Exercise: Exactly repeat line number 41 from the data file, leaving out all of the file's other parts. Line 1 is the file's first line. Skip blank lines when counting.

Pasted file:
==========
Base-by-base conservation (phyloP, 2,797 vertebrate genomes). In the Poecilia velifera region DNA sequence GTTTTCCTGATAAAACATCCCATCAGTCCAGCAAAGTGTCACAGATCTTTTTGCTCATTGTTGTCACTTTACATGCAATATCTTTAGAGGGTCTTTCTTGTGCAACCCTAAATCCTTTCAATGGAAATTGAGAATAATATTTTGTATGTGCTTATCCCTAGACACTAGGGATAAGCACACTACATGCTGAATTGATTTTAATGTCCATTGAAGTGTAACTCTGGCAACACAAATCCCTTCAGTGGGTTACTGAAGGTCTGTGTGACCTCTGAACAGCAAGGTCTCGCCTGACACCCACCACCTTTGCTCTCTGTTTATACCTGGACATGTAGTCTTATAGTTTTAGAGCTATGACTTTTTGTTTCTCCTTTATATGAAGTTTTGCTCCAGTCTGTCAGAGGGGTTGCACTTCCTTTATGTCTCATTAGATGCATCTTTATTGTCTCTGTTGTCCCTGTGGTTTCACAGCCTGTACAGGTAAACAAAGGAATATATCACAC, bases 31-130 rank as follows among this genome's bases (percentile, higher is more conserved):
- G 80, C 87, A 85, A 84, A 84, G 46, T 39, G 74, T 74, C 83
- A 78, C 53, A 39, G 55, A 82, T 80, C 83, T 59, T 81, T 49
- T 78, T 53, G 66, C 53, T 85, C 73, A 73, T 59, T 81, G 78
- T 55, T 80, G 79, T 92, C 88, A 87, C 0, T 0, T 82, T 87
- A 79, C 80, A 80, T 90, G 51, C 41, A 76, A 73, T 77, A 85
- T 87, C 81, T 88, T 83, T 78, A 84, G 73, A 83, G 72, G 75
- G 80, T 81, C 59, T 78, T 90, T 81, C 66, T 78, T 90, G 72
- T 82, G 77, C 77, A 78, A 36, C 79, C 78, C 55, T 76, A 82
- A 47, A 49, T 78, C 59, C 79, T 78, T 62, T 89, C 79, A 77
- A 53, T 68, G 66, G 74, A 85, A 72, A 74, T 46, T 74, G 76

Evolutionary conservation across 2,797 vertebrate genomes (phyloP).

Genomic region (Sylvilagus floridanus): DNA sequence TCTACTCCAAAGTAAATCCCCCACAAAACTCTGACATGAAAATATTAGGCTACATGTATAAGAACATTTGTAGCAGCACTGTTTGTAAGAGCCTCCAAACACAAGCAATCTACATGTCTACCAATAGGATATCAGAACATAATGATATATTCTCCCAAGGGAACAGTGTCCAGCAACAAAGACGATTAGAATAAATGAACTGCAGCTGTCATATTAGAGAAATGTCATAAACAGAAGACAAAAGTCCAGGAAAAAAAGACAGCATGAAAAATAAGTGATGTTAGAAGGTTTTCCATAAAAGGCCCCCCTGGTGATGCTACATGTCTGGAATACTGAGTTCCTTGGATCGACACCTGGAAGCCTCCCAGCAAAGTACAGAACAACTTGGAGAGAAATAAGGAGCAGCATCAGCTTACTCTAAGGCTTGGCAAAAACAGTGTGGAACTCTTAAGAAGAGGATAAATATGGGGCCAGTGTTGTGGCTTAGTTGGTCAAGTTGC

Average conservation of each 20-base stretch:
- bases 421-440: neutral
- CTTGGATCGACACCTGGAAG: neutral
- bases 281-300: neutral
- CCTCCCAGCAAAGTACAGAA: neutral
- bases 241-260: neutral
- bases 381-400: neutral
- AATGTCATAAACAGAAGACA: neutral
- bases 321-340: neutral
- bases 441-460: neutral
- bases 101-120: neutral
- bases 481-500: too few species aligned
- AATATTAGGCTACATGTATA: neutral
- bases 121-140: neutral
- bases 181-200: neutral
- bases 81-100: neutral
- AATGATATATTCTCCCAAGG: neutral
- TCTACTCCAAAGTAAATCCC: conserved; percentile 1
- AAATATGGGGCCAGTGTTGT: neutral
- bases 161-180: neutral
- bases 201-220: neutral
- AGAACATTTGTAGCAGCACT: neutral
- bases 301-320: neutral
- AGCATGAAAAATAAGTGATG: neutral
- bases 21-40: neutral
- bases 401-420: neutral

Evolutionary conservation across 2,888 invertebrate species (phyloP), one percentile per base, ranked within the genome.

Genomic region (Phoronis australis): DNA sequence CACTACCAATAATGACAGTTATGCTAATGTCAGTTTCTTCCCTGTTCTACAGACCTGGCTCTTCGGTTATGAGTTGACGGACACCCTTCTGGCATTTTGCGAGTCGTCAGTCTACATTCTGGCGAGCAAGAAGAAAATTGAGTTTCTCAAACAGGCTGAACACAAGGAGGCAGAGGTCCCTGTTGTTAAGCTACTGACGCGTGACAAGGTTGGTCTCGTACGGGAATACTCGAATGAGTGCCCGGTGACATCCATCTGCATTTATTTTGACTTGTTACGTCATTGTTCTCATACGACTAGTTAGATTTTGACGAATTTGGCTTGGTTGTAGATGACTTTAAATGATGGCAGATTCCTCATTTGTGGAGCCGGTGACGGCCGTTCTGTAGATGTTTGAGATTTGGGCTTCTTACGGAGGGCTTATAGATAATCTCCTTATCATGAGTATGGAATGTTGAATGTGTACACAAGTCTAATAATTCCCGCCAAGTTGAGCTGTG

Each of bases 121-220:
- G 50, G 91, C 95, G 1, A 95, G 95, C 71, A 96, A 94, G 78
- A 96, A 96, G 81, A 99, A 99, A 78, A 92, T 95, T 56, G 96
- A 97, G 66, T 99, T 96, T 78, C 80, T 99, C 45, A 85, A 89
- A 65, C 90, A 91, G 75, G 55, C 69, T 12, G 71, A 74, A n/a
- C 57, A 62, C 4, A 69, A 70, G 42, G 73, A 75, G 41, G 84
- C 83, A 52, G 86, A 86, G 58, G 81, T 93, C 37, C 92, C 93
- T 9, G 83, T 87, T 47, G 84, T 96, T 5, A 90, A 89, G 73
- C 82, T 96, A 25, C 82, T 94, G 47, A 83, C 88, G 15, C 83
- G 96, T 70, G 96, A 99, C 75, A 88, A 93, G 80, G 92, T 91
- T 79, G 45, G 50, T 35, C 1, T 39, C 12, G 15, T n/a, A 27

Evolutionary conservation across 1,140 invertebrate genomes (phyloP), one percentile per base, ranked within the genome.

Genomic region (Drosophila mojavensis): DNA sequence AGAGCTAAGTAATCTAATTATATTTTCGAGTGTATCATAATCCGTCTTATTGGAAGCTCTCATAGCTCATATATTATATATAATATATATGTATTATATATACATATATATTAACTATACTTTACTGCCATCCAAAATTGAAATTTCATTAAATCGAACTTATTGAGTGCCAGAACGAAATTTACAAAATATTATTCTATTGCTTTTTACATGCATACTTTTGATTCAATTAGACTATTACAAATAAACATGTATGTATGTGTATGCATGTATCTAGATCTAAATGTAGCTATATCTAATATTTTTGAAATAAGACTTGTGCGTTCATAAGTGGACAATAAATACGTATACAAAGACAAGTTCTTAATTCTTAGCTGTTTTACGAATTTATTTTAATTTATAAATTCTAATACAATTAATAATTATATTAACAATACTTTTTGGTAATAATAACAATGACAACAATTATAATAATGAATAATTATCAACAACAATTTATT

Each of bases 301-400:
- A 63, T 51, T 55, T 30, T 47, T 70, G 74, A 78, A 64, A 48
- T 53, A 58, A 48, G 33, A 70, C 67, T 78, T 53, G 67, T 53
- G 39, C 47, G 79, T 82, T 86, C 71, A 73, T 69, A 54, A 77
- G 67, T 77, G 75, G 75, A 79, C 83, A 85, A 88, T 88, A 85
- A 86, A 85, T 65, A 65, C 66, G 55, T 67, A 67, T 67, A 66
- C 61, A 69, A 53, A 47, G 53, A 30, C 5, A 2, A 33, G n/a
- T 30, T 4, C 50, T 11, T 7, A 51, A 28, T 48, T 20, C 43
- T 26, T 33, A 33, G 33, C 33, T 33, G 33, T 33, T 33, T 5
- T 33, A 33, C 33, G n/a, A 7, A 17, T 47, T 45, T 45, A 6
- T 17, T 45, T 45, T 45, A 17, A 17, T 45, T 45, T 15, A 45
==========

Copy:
Genomic region (Phoronis australis): DNA sequence CACTACCAATAATGACAGTTATGCTAATGTCAGTTTCTTCCCTGTTCTACAGACCTGGCTCTTCGGTTATGAGTTGACGGACACCCTTCTGGCATTTTGCGAGTCGTCAGTCTACATTCTGGCGAGCAAGAAGAAAATTGAGTTTCTCAAACAGGCTGAACACAAGGAGGCAGAGGTCCCTGTTGTTAAGCTACTGACGCGTGACAAGGTTGGTCTCGTACGGGAATACTCGAATGAGTGCCCGGTGACATCCATCTGCATTTATTTTGACTTGTTACGTCATTGTTCTCATACGACTAGTTAGATTTTGACGAATTTGGCTTGGTTGTAGATGACTTTAAATGATGGCAGATTCCTCATTTGTGGAGCCGGTGACGGCCGTTCTGTAGATGTTTGAGATTTGGGCTTCTTACGGAGGGCTTATAGATAATCTCCTTATCATGAGTATGGAATGTTGAATGTGTACACAAGTCTAATAATTCCCGCCAAGTTGAGCTGTG